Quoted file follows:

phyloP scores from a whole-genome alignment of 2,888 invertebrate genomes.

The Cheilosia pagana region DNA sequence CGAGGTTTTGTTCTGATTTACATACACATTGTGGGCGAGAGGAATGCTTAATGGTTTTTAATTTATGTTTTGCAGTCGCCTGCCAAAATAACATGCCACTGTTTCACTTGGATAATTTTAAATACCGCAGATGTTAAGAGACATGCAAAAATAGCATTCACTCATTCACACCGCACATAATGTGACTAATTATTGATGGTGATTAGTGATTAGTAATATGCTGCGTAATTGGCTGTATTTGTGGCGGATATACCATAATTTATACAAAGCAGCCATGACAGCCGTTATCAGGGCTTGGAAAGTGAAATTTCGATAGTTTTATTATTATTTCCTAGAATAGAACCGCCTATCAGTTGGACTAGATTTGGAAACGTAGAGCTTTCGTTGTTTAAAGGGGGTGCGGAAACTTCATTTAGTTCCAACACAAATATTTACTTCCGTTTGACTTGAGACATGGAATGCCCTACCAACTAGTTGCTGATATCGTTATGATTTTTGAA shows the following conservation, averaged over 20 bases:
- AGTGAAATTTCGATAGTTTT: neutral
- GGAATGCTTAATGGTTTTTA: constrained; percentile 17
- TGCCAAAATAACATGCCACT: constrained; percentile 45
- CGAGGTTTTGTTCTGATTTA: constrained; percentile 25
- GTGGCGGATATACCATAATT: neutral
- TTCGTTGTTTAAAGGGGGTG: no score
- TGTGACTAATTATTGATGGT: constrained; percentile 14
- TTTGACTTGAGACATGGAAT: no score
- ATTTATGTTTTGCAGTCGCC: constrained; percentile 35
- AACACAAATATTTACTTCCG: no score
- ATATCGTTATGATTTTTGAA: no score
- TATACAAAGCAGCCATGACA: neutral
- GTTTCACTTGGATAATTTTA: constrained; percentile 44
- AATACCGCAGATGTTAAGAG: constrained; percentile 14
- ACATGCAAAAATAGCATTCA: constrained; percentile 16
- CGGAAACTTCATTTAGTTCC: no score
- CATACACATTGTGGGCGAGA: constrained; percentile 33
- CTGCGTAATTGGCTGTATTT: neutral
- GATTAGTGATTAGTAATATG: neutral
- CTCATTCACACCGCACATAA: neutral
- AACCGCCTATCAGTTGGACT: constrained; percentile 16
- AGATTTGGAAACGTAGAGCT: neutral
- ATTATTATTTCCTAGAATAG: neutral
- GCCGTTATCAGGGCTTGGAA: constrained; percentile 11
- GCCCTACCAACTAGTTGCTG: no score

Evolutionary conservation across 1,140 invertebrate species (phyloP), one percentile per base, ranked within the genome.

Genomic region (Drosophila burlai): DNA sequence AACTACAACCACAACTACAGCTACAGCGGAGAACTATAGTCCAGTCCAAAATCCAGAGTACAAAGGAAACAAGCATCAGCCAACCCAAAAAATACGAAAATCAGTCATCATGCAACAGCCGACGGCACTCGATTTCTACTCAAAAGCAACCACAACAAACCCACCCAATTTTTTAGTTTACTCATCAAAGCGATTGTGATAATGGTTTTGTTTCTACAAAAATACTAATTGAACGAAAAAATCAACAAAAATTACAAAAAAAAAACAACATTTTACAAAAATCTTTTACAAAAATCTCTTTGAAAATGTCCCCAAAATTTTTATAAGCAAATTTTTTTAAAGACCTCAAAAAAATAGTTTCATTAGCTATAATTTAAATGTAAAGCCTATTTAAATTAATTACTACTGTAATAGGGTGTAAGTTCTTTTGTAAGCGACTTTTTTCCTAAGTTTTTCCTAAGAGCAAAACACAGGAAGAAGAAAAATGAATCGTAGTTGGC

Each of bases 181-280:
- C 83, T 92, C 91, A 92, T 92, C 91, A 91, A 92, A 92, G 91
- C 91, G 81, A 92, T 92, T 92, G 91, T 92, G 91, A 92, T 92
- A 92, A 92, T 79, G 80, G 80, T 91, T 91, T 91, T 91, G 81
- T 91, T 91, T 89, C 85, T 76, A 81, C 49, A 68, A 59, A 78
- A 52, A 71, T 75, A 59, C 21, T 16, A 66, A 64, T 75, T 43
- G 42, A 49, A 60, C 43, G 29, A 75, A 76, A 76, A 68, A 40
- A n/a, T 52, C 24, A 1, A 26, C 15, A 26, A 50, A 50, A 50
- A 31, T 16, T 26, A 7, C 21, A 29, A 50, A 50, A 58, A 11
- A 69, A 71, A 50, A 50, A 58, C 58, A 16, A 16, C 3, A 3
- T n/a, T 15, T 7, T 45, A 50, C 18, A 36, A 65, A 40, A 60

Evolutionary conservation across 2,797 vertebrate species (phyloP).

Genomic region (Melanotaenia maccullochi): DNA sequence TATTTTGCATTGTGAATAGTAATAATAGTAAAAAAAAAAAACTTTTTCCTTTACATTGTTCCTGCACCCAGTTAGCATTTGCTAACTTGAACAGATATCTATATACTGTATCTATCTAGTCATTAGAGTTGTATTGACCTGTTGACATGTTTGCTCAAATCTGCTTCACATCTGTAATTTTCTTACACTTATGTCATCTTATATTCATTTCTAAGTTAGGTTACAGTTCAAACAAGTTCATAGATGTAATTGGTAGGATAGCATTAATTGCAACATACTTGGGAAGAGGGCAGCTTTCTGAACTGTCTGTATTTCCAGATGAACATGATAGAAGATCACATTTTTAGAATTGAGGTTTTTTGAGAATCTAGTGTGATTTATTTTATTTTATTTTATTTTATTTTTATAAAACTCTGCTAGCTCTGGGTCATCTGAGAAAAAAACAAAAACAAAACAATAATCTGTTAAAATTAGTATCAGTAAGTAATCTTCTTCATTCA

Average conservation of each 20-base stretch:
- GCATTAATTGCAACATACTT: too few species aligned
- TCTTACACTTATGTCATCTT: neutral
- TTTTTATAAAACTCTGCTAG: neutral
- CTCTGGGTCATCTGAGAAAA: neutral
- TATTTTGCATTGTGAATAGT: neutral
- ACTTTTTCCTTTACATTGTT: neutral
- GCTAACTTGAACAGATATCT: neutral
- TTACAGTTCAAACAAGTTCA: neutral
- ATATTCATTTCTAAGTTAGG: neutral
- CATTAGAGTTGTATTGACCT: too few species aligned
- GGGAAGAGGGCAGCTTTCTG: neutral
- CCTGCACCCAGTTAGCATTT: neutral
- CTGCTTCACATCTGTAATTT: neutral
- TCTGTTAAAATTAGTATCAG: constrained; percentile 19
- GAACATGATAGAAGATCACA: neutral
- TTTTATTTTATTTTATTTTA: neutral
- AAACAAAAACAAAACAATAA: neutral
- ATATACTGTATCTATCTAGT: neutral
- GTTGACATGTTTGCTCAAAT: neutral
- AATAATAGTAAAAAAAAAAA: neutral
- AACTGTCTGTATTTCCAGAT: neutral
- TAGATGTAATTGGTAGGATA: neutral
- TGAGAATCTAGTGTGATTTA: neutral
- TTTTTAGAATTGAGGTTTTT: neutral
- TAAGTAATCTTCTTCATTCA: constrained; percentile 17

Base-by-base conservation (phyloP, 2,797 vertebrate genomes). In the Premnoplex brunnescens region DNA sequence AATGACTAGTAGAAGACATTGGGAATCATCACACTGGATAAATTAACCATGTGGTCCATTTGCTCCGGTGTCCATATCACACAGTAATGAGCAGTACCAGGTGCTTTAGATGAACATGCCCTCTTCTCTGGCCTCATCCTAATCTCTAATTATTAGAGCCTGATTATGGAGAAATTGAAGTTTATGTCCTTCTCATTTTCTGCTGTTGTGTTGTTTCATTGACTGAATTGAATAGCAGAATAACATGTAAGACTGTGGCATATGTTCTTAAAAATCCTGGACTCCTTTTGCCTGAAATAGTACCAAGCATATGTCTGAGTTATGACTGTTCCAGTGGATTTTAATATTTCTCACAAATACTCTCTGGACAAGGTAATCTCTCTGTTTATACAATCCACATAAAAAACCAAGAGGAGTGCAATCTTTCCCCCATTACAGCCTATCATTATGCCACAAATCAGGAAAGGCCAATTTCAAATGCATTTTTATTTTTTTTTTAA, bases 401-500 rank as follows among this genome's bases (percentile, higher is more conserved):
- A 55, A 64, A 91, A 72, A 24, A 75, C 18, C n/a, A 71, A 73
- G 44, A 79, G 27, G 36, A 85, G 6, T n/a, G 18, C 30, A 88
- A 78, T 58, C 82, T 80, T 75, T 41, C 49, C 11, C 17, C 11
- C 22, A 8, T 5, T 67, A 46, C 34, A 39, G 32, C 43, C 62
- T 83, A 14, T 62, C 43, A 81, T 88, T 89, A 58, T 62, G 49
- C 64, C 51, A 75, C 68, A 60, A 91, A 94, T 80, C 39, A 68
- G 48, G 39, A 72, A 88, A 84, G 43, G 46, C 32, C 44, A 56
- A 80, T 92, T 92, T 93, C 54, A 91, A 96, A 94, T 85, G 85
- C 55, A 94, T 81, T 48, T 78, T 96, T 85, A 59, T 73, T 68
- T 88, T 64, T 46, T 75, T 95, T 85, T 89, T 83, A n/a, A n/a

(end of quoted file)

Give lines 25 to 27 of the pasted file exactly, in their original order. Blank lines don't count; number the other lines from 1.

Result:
- ATTATTATTTCCTAGAATAG: neutral
- GCCGTTATCAGGGCTTGGAA: constrained; percentile 11
- GCCCTACCAACTAGTTGCTG: no score